Ali has taken on the task of supporting, even morally, the families of his colleagues. She shows a private Facebook group on her mobile in which different Sudanese families are uploading photos of their children. The Moroccan Association for Human Rights has received photos of eight disappeared persons.
“We demand that the hospital show us the bodies to compare them with the photos, but there is no way,” he denounces. Olaf Naji, the president of the AMDH in Nador. The disappearance is shared by many families. There was a large group of Sudanese among those who tried to reach Melilla The last friday.
“The media in Sudan are spreading what happened and many families are asking us”, concludes Omar. He rules out that he could have reached Melilla. “My experience taught me that when you arrive in Europe and they welcome you, the first thing they let you do is call your family”, Khaled is convinced.
Ali has already asked those who are in Melilla and they assure him that he is not among them. If I was hurt, I wouldn’t know anything either.. He fears that he was one of the fatalities. “How many people have died? What does Spain say?”, she asks us desperately. “The relatives will go to the end. We will fight to find them among the living.”
AMDH-Nador denounces that Morocco is preparing the burial of dead migrants no autopsy or investigation. “The fears we had have turned out to be real: this morning, the Nador authorities were preparing 21 graves in the Sidi Salem cemetery to bury some of the immigrants who died on Black Friday at the fence,” confirms the AMDH-Nador in a statement posted on Facebook.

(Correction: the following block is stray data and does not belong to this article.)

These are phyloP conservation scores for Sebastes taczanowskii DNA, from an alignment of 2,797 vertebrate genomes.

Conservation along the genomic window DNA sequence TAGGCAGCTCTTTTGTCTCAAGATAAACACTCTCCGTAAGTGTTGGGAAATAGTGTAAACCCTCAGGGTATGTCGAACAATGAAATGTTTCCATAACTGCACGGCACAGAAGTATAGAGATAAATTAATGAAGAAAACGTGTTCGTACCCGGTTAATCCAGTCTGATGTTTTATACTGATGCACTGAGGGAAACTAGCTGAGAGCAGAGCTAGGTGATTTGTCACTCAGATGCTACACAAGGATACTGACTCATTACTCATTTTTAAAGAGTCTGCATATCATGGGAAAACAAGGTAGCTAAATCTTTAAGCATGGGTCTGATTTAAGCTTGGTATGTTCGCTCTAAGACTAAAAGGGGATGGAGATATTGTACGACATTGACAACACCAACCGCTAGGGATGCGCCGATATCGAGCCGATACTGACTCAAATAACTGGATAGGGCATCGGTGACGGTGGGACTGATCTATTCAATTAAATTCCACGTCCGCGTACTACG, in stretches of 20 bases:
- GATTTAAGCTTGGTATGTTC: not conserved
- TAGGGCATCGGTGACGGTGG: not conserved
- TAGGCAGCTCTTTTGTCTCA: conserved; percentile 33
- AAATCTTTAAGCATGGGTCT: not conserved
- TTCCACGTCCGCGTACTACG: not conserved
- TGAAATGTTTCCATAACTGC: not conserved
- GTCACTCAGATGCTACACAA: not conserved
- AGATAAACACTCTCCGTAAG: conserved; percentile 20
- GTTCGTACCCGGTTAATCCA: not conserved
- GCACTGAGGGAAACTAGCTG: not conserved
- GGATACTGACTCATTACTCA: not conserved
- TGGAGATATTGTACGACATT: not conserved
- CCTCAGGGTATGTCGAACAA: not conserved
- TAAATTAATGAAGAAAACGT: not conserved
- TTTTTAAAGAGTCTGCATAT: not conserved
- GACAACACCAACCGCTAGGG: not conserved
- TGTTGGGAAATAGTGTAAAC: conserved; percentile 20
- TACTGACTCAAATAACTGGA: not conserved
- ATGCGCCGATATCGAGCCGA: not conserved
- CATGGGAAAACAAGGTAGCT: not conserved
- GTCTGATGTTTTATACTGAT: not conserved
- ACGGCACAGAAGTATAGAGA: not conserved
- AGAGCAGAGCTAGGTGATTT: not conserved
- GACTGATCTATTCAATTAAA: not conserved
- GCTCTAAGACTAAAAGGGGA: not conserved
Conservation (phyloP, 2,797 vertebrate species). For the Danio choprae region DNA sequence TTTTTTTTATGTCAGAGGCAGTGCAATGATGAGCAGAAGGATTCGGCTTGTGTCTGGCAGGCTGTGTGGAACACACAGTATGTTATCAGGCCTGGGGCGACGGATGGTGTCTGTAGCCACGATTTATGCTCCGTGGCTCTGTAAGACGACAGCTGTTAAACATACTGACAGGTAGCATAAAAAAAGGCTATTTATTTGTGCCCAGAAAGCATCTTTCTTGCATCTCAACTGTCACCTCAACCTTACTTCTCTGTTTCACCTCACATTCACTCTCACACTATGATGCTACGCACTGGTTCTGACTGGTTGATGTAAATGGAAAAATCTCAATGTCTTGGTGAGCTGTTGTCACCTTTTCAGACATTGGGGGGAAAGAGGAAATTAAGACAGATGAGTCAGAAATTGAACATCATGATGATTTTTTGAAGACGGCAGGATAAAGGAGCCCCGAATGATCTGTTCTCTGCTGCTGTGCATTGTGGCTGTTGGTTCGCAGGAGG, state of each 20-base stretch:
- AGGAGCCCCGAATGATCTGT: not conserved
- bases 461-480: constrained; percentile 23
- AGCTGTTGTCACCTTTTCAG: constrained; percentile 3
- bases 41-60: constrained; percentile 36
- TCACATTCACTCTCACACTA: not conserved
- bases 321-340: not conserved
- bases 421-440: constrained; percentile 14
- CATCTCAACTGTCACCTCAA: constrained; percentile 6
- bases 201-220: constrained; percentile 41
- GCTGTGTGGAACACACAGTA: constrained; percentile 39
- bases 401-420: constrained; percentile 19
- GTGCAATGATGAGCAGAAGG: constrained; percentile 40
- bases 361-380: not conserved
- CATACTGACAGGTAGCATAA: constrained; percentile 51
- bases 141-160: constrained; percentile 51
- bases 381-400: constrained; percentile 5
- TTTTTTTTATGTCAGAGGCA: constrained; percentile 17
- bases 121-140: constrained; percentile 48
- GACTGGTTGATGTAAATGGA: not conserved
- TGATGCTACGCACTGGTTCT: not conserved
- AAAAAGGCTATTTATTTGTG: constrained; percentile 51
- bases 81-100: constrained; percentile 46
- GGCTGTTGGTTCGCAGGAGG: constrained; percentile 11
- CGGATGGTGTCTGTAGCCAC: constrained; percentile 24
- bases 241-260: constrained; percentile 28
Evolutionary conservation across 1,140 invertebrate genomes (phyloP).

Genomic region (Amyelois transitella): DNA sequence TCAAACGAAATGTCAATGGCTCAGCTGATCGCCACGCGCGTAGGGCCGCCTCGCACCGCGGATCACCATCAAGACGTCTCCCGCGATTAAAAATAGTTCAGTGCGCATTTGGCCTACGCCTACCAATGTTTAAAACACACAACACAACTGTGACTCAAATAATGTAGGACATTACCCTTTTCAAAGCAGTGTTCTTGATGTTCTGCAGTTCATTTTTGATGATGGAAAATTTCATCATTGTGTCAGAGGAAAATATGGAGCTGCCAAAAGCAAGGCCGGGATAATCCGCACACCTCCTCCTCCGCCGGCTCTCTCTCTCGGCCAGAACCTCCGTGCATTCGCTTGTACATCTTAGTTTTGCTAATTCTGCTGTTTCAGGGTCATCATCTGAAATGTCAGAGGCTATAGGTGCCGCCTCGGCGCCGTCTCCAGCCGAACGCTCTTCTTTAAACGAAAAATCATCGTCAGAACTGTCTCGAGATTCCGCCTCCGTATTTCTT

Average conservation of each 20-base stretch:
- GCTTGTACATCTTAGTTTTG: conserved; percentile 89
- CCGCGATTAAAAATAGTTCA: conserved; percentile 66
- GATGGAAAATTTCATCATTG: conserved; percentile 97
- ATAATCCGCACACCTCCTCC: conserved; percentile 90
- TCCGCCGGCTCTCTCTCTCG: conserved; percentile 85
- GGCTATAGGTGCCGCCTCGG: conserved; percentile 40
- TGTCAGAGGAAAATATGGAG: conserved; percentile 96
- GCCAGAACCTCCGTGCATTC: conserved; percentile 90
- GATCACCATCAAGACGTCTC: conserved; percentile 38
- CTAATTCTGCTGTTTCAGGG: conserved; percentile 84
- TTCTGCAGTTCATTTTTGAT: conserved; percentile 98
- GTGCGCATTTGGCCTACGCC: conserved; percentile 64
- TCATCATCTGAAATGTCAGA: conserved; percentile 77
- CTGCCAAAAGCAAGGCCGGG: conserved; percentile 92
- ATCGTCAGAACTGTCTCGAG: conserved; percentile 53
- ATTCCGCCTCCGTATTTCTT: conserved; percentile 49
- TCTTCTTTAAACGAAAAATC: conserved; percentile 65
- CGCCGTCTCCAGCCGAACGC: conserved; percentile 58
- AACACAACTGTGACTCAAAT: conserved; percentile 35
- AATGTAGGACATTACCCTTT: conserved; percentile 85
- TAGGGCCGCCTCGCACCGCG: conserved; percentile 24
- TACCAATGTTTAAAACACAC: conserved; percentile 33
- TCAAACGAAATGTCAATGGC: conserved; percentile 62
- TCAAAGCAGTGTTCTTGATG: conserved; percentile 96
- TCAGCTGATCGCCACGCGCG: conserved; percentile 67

Only the names of those arrested have been released.
The only list that has been released is that of the detainees. The Nador Prosecutor’s Office has charged 32 Sub-Saharans for crimes of human trafficking, kidnapping of a Moroccan agent to use him as a hostage, havoc, attack and insults against the authority.
These people were detained during the massive attempt to gain access to the autonomous city of Melilla. Among the accused is a minor. All of them were held on Monday at the disposal of the attorney general of the Court of Appeal of Nador, a border town with Melilla, who subsequently decided to place him in provisional prison. A group of 33 detainees have also appeared before the Prosecutor’s Office of the city’s court of first instance, who are accused of various common crimes.
While these families wait to know the fate of their children, many of whom have disappeared, the authorities, on both sides of the fence, seem reluctant to explain what happened that fateful daydespite the denunciation of the United Nations and the African Union, which have considered what happened as “unacceptable” and demand an independent investigation to clarify the facts. However, faced with such a bleak scenario for many families, they cling to the possibility that this possible call will still take place to inform them that they are alive.